Last month’s grocery budget was blown because we invited family over for dinner.
What a downright awful reason.
It cannot happen again.
That doesn’t mean family isn’t allowed to come over anymore. It means that I need to be more diligent about having food available so when we do invite family, or anyone for that matter, over for dinner, it doesn’t wreak havoc to my numbers.
How can I do this?
Very carefully. 😉
The shopping list for last week was based on meals I had planned for the last two weeks of September, plus two whole organic chickens and whatever else was empty or near empty in the kitchen.
The list was then divided into stores so that when I walked in, I knew exactly what I needed from that store, no more and no less.
But here’s secret #1: Seek out and start with the cheapest store and keep an open mind.
Since reading labels has taken precedence over brand names, I really don’t care who makes what. That may change later, but for now – whether some big name company makes my butter or a mom and pop operation does, as long as it’s organic (or pastured), it doesn’t matter to me.
Take the “Back to Nature” crackers I found at Grocery Outlet. Never heard of them, but I read the label and there’s no junk or fake ingredients listed. In my book, they’re a-okay. In fact, supporting a smaller, unknown business is slightly more appealing anyway. They have more to lose, so they’re more apt to produce a better quality product.
By starting at the cheapest store, I was able to cross off things from my list that I knew other stores had, but at a higher price. Organic butter is a perfect example. It was on my list for Trader Joe’s. Organic, unsalted butter is regularly priced at TJ’s for $4.69/lb. If I can beat that price – regardless of the brand name – then I’m taking advantage. As it turns out, Grocery Outlet had organic, unsalted butter for $3.49/lb. The brand was different, but again, it didn’t really matter.
Kerrygold butter is another example. I was prepared to pay $3.99 at Whole Foods for their 8oz tub. Grocery Outlet had the same butter priced at $1.49 per tub. This time it was the same brand, the same product – for less!
Grocery Outlet often carries second chance items, overstock or products whose expiration date is approaching. This means there’s a chance that neither of these items will be available next month. But at least I know that Grocery Outlet had them, so there is a chance they will have them again later. If not, I know where I can find the next cheapest price. Saving those few dollars now ($7.40 to be exact) frees up some room for meat.
Secret #2: Buy the minimum quantity needed (not wanted).
We were low on coconut flakes and brown sugar. Both of these are used regularly in our house so it would seem reasonable to buy two packages of each, just in case. But buying “just in case” defeats the purpose of my planning.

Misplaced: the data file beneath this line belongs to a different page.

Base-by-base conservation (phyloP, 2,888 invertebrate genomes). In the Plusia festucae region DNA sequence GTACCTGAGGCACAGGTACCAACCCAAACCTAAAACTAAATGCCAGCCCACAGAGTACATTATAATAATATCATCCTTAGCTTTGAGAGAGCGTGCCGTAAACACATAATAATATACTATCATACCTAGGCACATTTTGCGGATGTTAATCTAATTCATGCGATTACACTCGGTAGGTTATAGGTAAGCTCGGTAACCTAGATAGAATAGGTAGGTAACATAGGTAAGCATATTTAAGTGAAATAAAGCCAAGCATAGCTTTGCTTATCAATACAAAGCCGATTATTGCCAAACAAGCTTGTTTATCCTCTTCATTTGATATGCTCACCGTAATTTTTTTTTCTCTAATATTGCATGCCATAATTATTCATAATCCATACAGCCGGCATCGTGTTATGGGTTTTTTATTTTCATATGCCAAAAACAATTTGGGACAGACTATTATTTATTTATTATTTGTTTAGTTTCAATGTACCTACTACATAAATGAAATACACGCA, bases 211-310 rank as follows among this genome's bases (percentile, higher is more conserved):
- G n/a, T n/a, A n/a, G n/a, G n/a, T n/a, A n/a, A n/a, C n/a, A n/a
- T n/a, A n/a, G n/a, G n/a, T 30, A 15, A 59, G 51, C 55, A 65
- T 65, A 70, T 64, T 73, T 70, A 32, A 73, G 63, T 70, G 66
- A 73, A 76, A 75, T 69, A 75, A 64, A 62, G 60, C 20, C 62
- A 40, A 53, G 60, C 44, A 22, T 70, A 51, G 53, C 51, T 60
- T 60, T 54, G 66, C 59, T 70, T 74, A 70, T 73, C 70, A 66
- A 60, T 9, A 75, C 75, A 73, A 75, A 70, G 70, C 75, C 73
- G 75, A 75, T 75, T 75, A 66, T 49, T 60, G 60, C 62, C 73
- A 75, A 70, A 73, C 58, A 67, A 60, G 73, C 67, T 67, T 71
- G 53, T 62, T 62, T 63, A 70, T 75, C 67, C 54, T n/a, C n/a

What happens if I run out of coconut?
The world is going to end.
I’ll just make something else. What about brown sugar? White sugar, maple syrup or honey make great substitutions. I can’t remember a time where I used a whole package of coconut or brown sugar in one month, yet there’s always an instinct to have another package available. Maybe because I’m a reformed couponer, I don’t know, but right now that $3.71 that I saved by buying one of each instead of two can go towards meat.
Secret #3: Splurge, just a little, when it counts.
Neither potato chips, pretzels nor cocoa are “must have” items in the pantry, but because they’re available, my family can indulge on some healthier versions of mainstream snacks and desserts (chocolate pie, anyone?) when the craving attacks.
You know how supermarkets take those large colorful bags of potato chips and put them on the end of an isle with an oversized sign advertising these hydrogenated oils for “Buy One, Get One Free!”?
Mr. Crumbs is their ideal target. He’s a bike commuter, often ravenous and those “sales” are detrimental to my grocery budget when he’s on the hunt for one, last minute onion.
He’ll be in the store, hungry and he knows whether or not we have something snacky in the pantry. It’ll seem like a good deal, but not only are those chips filled with artery clogging oil, but they’ll be hanging around our pantry LONG after he gets his salty crunch fix.
For weeks (possibly months) they’ll sit uneaten, because we know we’ll feel bad (physically) if we eat them.
So this “great deal” turns into wasted money.
How do I avoid this? By choosing one or two healthier snacks that may cost more per ounce, but are better for the budget (and our bodies) overall. I spent $3.18 on two bags of snacks, but it’s still less than the $4.29 he’d pay during the BOGO sale. Go ahead and close your eyes for a moment and visualize me adding the $1.11 saved to my running total.
Secret #4: Shop the mark-downs.
Often times marked down items are in smaller packages, which is both good and bad.
- It’s good in that smaller packages means smaller prices, thus better for the budget.
- It’s bad in that I can’t feed a crowd of 10 with one pound of pork chops.
My plan is to keep shopping the mark-downs and picking up a package here and there when the deal is good. Last weeks’ trip was abundant – ground beef, pork chops and steak were added to the freezer and $4 was saved.
If the freezer ends up with two packages of roughly the same cut of meat, I’ll combine them for a “company” meal. If no two packages are alike, those will be used for regular meal planning and we’ll save a whole chicken for company instead.
These four secrets have saved me just over $16 so far and that’s no small coinage. That reduces my cost of two whole organic chickens to just $6 – a much, much better improvement over last month’s $20 dent.